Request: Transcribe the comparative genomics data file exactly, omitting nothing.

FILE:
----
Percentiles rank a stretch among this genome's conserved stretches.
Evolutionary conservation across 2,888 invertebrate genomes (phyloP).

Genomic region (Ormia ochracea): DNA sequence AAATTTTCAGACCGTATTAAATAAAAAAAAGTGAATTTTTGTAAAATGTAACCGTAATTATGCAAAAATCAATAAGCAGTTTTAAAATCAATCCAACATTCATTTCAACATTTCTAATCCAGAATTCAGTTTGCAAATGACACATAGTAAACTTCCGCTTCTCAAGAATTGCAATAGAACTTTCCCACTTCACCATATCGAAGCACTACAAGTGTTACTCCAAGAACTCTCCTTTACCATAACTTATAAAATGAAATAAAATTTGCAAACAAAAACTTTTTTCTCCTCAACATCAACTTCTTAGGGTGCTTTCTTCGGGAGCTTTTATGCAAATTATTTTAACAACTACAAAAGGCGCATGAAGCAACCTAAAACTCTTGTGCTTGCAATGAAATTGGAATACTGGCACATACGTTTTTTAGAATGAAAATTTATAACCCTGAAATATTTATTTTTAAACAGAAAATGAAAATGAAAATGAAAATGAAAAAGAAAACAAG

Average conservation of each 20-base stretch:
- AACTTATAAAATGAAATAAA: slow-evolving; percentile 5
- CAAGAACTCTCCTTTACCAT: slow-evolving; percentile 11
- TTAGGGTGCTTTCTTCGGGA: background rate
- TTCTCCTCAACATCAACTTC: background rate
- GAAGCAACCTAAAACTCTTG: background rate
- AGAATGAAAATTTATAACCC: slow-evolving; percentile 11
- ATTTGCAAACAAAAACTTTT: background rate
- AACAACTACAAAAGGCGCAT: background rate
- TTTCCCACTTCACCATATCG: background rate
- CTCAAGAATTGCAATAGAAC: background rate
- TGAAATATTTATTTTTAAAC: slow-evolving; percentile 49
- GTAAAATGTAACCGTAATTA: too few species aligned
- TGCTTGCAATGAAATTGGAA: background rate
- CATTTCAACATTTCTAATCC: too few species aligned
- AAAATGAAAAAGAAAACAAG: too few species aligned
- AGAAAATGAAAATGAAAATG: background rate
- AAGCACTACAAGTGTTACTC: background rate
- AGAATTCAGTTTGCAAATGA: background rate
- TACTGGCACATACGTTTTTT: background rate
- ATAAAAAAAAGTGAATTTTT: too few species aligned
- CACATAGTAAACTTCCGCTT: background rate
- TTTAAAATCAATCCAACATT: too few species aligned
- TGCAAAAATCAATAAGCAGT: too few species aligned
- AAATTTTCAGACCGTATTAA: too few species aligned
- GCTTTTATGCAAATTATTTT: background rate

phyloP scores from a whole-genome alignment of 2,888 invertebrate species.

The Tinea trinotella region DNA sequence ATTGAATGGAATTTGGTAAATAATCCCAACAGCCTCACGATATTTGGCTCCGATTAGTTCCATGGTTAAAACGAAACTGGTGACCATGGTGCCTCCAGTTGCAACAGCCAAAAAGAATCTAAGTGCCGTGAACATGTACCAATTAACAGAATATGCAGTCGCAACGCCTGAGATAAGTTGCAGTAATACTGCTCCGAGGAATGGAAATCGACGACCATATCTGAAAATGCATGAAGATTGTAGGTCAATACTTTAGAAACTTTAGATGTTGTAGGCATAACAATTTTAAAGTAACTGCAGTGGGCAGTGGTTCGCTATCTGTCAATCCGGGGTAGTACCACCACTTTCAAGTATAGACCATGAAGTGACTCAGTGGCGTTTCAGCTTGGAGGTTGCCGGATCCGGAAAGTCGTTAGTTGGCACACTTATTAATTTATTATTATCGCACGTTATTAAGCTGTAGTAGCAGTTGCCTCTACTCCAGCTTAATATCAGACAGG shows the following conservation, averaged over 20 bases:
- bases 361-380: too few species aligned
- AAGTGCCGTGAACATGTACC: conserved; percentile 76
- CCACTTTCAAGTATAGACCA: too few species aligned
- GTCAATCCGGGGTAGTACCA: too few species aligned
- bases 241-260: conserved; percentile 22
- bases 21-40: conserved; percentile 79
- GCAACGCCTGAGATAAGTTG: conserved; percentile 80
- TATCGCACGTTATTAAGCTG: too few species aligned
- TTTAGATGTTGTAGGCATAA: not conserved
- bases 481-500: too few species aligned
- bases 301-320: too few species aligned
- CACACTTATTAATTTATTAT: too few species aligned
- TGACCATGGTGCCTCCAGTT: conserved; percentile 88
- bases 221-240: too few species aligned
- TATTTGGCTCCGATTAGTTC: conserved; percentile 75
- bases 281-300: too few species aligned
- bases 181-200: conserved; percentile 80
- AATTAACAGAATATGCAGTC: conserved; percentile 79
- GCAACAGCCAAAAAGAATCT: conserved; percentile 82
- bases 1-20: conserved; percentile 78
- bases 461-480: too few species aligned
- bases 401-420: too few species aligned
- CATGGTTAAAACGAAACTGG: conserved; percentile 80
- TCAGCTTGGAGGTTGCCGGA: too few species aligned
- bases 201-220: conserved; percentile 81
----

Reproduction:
Percentiles rank a stretch among this genome's conserved stretches.
Evolutionary conservation across 2,888 invertebrate genomes (phyloP).

Genomic region (Ormia ochracea): DNA sequence AAATTTTCAGACCGTATTAAATAAAAAAAAGTGAATTTTTGTAAAATGTAACCGTAATTATGCAAAAATCAATAAGCAGTTTTAAAATCAATCCAACATTCATTTCAACATTTCTAATCCAGAATTCAGTTTGCAAATGACACATAGTAAACTTCCGCTTCTCAAGAATTGCAATAGAACTTTCCCACTTCACCATATCGAAGCACTACAAGTGTTACTCCAAGAACTCTCCTTTACCATAACTTATAAAATGAAATAAAATTTGCAAACAAAAACTTTTTTCTCCTCAACATCAACTTCTTAGGGTGCTTTCTTCGGGAGCTTTTATGCAAATTATTTTAACAACTACAAAAGGCGCATGAAGCAACCTAAAACTCTTGTGCTTGCAATGAAATTGGAATACTGGCACATACGTTTTTTAGAATGAAAATTTATAACCCTGAAATATTTATTTTTAAACAGAAAATGAAAATGAAAATGAAAATGAAAAAGAAAACAAG

Average conservation of each 20-base stretch:
- AACTTATAAAATGAAATAAA: slow-evolving; percentile 5
- CAAGAACTCTCCTTTACCAT: slow-evolving; percentile 11
- TTAGGGTGCTTTCTTCGGGA: background rate
- TTCTCCTCAACATCAACTTC: background rate
- GAAGCAACCTAAAACTCTTG: background rate
- AGAATGAAAATTTATAACCC: slow-evolving; percentile 11
- ATTTGCAAACAAAAACTTTT: background rate
- AACAACTACAAAAGGCGCAT: background rate
- TTTCCCACTTCACCATATCG: background rate
- CTCAAGAATTGCAATAGAAC: background rate
- TGAAATATTTATTTTTAAAC: slow-evolving; percentile 49
- GTAAAATGTAACCGTAATTA: too few species aligned
- TGCTTGCAATGAAATTGGAA: background rate
- CATTTCAACATTTCTAATCC: too few species aligned
- AAAATGAAAAAGAAAACAAG: too few species aligned
- AGAAAATGAAAATGAAAATG: background rate
- AAGCACTACAAGTGTTACTC: background rate
- AGAATTCAGTTTGCAAATGA: background rate
- TACTGGCACATACGTTTTTT: background rate
- ATAAAAAAAAGTGAATTTTT: too few species aligned
- CACATAGTAAACTTCCGCTT: background rate
- TTTAAAATCAATCCAACATT: too few species aligned
- TGCAAAAATCAATAAGCAGT: too few species aligned
- AAATTTTCAGACCGTATTAA: too few species aligned
- GCTTTTATGCAAATTATTTT: background rate

phyloP scores from a whole-genome alignment of 2,888 invertebrate species.

The Tinea trinotella region DNA sequence ATTGAATGGAATTTGGTAAATAATCCCAACAGCCTCACGATATTTGGCTCCGATTAGTTCCATGGTTAAAACGAAACTGGTGACCATGGTGCCTCCAGTTGCAACAGCCAAAAAGAATCTAAGTGCCGTGAACATGTACCAATTAACAGAATATGCAGTCGCAACGCCTGAGATAAGTTGCAGTAATACTGCTCCGAGGAATGGAAATCGACGACCATATCTGAAAATGCATGAAGATTGTAGGTCAATACTTTAGAAACTTTAGATGTTGTAGGCATAACAATTTTAAAGTAACTGCAGTGGGCAGTGGTTCGCTATCTGTCAATCCGGGGTAGTACCACCACTTTCAAGTATAGACCATGAAGTGACTCAGTGGCGTTTCAGCTTGGAGGTTGCCGGATCCGGAAAGTCGTTAGTTGGCACACTTATTAATTTATTATTATCGCACGTTATTAAGCTGTAGTAGCAGTTGCCTCTACTCCAGCTTAATATCAGACAGG shows the following conservation, averaged over 20 bases:
- bases 361-380: too few species aligned
- AAGTGCCGTGAACATGTACC: conserved; percentile 76
- CCACTTTCAAGTATAGACCA: too few species aligned
- GTCAATCCGGGGTAGTACCA: too few species aligned
- bases 241-260: conserved; percentile 22
- bases 21-40: conserved; percentile 79
- GCAACGCCTGAGATAAGTTG: conserved; percentile 80
- TATCGCACGTTATTAAGCTG: too few species aligned
- TTTAGATGTTGTAGGCATAA: not conserved
- bases 481-500: too few species aligned
- bases 301-320: too few species aligned
- CACACTTATTAATTTATTAT: too few species aligned
- TGACCATGGTGCCTCCAGTT: conserved; percentile 88
- bases 221-240: too few species aligned
- TATTTGGCTCCGATTAGTTC: conserved; percentile 75
- bases 281-300: too few species aligned
- bases 181-200: conserved; percentile 80
- AATTAACAGAATATGCAGTC: conserved; percentile 79
- GCAACAGCCAAAAAGAATCT: conserved; percentile 82
- bases 1-20: conserved; percentile 78
- bases 461-480: too few species aligned
- bases 401-420: too few species aligned
- CATGGTTAAAACGAAACTGG: conserved; percentile 80
- TCAGCTTGGAGGTTGCCGGA: too few species aligned
- bases 201-220: conserved; percentile 81